Having someone to encourage your efforts at an impressionable age is vital for healthy development. What form that encouragement takes, and how you define the word ‘encouragement’ in the first place, is quite another matter.
Encouragement is important for writers, because self-doubt will always be part of the writer’s make-up. The devil on your shoulder, whispering in your ear nothings that are a long way from sweet. And the worst thing about that particular little demon is that whatever praise you receive only eggs him on. ‘Aw, come on – they don’t mean it. They’re just humouring you …’
Most fledgling writers don’t stray far from the nest for their first test readers. They ask family and close friends. In a lot of ways, it’s a logical choice. Who wants to turn their baby over to strangers who may send it out to play in heavy traffic?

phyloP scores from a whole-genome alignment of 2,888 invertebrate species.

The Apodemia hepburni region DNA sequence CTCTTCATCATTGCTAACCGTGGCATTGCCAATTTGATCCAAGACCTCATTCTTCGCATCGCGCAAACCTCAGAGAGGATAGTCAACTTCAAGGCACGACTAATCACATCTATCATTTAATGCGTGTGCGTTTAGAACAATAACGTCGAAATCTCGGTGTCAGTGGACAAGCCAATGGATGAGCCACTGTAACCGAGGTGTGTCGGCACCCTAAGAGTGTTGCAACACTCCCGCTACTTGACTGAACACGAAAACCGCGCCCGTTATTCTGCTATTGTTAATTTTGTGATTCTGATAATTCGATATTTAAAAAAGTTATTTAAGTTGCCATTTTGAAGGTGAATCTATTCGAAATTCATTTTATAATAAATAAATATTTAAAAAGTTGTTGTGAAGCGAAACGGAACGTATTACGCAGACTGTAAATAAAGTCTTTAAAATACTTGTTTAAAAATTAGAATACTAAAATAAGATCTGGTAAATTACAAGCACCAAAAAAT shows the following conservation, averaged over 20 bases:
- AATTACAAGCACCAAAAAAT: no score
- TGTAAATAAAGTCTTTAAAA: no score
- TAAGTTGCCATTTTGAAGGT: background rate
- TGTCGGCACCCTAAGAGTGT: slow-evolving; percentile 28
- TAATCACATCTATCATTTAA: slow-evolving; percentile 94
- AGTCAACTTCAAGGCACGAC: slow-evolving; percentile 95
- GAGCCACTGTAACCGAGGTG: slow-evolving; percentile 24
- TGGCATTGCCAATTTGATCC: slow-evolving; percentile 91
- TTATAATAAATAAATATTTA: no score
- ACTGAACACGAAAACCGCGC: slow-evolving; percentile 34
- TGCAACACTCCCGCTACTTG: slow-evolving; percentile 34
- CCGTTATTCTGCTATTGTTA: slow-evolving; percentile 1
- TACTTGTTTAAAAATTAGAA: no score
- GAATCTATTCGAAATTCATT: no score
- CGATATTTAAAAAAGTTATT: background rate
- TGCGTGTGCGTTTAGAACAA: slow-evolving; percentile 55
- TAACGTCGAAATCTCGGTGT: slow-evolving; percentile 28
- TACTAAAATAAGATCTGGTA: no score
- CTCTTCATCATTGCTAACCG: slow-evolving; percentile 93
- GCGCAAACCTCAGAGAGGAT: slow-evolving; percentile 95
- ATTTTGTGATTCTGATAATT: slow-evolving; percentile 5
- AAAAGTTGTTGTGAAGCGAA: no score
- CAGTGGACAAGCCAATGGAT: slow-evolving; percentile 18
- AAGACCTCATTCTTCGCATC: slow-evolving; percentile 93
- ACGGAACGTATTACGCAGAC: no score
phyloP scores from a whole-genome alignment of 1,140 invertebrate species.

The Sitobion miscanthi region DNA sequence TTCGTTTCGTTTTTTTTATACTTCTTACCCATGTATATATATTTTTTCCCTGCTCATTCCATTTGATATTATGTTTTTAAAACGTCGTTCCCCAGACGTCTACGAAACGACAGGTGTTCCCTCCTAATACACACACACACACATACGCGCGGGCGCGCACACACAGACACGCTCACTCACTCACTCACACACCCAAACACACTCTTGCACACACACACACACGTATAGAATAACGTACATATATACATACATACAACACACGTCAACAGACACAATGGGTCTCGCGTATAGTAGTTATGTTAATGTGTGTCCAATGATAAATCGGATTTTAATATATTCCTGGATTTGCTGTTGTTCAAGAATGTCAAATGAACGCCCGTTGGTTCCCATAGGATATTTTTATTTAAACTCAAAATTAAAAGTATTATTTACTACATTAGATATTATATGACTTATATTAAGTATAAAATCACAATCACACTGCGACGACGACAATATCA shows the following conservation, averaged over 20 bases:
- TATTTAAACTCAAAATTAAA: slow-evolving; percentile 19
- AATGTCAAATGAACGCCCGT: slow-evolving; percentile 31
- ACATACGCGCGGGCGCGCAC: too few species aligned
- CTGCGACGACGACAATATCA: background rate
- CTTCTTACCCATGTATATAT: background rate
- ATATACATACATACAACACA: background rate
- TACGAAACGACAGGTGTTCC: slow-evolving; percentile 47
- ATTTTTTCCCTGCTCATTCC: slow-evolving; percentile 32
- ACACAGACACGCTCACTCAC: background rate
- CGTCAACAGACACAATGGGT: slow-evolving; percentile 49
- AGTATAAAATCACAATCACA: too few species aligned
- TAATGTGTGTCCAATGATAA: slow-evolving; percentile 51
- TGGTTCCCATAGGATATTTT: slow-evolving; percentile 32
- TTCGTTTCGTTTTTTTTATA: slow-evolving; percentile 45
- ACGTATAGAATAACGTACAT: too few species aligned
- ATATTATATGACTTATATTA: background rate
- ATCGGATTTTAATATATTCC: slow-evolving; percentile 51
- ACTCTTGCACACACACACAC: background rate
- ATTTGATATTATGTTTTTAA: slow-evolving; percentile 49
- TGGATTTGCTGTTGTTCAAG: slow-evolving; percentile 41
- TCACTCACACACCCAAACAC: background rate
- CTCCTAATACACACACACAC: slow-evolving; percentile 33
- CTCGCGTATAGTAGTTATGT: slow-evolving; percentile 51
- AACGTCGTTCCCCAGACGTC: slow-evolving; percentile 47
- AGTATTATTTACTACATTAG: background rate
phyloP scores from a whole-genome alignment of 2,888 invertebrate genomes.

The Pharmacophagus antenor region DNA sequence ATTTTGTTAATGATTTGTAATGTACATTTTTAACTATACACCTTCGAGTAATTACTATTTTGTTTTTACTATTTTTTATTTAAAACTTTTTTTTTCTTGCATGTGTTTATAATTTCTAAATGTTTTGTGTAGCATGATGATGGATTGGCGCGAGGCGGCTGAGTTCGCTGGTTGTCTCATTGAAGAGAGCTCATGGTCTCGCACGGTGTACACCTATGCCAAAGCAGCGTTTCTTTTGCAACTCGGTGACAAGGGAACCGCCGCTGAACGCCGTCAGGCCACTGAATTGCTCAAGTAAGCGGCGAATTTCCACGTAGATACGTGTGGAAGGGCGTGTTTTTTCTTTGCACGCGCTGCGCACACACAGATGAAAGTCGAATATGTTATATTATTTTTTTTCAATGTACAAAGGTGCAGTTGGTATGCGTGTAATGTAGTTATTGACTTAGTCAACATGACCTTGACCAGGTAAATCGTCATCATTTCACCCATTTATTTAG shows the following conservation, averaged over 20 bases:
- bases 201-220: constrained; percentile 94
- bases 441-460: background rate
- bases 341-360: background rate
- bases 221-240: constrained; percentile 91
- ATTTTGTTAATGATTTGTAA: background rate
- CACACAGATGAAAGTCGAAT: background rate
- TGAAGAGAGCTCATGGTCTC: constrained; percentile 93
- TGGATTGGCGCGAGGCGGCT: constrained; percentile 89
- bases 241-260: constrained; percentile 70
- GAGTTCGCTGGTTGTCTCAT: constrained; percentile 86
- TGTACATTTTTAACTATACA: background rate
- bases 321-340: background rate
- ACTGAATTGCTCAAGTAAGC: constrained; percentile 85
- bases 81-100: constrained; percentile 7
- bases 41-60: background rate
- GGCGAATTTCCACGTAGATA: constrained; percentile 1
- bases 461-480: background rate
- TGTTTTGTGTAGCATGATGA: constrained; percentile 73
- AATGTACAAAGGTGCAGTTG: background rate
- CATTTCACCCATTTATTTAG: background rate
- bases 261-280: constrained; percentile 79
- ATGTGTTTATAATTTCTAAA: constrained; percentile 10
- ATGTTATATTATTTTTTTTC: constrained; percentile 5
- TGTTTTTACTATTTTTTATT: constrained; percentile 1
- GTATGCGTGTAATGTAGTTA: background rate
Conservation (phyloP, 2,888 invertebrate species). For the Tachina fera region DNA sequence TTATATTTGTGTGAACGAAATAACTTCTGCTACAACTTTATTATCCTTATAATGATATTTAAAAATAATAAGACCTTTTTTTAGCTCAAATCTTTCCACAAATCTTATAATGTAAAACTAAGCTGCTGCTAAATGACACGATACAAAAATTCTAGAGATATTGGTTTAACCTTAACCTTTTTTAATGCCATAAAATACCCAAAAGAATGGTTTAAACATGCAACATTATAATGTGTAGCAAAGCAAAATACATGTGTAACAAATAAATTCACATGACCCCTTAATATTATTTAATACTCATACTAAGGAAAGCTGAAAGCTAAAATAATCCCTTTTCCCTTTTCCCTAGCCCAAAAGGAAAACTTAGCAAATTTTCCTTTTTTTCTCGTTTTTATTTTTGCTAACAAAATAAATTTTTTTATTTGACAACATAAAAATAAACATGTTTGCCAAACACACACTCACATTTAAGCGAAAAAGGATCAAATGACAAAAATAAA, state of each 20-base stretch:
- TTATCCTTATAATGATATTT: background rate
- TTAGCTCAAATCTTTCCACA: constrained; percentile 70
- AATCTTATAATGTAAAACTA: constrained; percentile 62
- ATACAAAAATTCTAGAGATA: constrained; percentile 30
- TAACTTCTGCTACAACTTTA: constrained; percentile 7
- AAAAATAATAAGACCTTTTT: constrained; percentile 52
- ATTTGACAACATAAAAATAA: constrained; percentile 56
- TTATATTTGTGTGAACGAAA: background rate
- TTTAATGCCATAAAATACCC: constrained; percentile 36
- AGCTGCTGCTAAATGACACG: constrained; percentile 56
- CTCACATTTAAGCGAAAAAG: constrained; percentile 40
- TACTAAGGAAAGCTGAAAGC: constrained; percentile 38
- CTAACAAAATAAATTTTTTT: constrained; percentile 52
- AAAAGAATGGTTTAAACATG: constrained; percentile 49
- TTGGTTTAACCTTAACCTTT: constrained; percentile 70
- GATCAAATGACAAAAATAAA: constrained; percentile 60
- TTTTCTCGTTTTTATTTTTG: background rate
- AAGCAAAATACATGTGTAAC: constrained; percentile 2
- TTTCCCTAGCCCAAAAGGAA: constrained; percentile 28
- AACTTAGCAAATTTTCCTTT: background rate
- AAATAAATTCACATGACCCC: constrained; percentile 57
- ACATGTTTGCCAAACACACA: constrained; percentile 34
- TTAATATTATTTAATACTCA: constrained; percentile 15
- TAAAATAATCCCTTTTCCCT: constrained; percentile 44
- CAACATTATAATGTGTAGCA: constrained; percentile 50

Instead they turn to family. And family, being family, is most likely to deliver praise. ‘Well done,’ they say with a smile that doesn’t quite reach their eyes. ‘It’s great.’
Even if it isn’t.
After all, they love you. They want you to be happy, and most of all – unless things at home fall firmly into the dysfunctional category – they don’t want to see your fragile ego bruised. Possibly, also, they don’t want to have to live with the emotional fallout of telling you the hard, blunt truth.
That your baby sucks.
And then some.
Nobody wants to be told they’ve failed to achieve their dream, even if it is at the first attempt. Just as nobody wants to be told they haven’t got any talent ever to achieve their ambition. Or, worse and more cruel still I think, that they have some talent – just not enough.
Close, but no cigar.
Because, what if your bouncing baby bestseller is not actually destined forever for the slush pile, but what if it’s just … ordinary.
After all, some people’s terrible is other people’s brilliant. But there’s an awful lot of middle ground in between, so how do you distinguish between undiscovered genius and mid-list also-ran?